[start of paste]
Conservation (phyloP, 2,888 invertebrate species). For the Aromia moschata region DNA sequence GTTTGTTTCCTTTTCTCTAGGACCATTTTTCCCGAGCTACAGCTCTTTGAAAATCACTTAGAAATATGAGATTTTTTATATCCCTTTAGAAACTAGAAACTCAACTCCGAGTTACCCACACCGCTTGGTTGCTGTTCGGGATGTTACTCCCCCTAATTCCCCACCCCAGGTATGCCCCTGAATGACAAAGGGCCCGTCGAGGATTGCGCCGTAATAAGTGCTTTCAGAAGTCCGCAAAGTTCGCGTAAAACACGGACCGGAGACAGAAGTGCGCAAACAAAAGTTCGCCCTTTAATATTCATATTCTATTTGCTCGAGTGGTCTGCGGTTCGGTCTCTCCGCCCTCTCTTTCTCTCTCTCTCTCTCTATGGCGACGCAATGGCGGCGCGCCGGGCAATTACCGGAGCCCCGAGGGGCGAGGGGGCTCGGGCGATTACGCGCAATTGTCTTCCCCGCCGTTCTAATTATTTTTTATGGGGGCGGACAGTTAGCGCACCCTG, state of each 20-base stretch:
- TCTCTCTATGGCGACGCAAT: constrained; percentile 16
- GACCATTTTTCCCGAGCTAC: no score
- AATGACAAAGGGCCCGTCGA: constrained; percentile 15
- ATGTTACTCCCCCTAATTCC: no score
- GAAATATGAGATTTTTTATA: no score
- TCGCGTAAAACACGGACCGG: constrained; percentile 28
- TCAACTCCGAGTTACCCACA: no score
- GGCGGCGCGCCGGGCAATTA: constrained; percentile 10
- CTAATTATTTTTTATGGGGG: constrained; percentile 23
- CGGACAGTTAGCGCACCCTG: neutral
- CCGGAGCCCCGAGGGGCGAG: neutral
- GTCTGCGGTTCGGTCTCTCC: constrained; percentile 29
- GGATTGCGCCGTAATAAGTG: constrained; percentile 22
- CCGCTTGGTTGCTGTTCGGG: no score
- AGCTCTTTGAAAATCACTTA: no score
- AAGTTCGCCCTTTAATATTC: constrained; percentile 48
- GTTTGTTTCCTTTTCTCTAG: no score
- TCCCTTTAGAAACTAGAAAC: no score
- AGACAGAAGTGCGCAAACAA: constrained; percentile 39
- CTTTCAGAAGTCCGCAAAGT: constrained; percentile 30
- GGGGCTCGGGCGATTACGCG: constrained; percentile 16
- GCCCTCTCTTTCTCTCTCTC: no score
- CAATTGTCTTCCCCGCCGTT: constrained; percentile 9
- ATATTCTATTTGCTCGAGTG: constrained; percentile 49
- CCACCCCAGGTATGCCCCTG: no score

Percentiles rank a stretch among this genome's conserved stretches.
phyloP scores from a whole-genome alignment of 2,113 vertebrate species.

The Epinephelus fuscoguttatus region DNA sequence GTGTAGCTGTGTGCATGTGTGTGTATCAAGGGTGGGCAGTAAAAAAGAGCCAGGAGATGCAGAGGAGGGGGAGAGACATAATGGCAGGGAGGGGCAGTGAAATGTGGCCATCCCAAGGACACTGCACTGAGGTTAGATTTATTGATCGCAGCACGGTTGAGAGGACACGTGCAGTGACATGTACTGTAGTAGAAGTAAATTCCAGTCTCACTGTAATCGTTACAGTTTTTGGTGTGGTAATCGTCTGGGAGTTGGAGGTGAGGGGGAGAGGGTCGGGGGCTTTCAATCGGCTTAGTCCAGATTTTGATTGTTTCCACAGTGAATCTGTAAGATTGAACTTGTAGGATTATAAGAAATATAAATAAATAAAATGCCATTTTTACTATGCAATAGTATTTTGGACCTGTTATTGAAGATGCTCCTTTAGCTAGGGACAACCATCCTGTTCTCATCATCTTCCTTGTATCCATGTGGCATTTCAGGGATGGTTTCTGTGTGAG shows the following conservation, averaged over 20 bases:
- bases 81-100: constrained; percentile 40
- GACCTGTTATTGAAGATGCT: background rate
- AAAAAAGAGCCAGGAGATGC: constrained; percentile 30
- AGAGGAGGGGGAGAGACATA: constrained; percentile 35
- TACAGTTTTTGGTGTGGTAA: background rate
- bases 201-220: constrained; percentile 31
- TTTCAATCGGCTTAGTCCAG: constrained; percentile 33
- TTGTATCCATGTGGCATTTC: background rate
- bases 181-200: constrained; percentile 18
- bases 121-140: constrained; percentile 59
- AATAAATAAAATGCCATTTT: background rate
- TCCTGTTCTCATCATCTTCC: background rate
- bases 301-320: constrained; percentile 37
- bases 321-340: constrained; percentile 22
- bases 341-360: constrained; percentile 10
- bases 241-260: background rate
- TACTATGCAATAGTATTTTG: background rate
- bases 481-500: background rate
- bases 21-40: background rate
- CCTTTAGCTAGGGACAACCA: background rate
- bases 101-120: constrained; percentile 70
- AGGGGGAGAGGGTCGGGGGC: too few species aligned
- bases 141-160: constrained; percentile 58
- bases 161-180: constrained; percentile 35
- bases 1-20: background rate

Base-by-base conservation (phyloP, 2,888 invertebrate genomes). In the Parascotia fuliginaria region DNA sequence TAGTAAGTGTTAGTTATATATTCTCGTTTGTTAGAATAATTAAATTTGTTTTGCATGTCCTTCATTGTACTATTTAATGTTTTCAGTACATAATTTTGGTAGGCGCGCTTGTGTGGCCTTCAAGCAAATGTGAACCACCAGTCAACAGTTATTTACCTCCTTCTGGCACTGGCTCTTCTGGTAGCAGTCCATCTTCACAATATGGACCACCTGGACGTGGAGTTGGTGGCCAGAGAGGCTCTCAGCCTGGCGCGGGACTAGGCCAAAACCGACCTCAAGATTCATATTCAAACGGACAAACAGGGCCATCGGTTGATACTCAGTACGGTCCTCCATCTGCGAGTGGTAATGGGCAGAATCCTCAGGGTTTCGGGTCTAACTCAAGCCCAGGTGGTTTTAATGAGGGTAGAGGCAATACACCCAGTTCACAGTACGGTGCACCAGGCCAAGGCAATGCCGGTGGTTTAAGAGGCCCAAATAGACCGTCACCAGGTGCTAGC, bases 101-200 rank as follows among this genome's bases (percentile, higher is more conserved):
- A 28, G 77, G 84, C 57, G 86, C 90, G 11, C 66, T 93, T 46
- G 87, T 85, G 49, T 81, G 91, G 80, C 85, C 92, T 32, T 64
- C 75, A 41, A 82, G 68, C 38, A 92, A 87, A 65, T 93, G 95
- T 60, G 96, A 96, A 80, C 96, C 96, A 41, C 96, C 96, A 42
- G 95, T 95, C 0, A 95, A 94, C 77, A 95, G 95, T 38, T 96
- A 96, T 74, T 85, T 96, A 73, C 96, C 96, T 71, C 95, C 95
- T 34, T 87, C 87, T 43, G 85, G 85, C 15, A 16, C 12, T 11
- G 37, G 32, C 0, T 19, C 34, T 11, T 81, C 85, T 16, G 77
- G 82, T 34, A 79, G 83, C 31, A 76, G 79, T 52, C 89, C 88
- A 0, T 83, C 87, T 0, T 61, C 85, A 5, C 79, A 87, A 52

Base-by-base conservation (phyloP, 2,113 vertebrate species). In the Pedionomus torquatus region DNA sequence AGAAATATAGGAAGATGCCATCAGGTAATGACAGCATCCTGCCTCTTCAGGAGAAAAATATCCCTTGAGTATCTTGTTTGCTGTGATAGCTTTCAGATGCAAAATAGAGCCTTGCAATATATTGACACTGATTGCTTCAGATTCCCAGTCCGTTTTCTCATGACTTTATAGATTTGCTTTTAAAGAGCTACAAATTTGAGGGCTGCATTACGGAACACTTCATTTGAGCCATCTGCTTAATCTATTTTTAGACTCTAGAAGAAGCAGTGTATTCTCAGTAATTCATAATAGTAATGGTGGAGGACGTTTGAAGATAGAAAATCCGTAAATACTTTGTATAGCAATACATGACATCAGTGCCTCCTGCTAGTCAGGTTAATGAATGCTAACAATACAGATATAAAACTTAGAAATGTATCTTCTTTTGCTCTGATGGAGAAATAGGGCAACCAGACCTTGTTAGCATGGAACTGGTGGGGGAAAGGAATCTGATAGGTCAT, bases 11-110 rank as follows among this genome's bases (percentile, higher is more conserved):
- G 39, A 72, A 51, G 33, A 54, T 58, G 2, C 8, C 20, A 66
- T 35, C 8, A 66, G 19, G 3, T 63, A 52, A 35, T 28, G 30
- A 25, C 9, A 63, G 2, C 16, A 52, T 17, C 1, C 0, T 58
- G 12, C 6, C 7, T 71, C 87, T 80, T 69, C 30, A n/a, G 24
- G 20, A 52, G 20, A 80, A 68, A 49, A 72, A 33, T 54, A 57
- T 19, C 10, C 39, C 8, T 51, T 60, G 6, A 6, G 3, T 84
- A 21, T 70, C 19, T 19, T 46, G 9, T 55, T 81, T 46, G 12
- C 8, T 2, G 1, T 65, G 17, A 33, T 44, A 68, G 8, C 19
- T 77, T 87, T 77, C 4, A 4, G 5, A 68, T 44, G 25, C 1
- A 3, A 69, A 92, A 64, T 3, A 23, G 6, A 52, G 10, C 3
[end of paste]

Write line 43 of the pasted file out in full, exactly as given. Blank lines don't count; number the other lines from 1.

- bases 321-340: constrained; percentile 22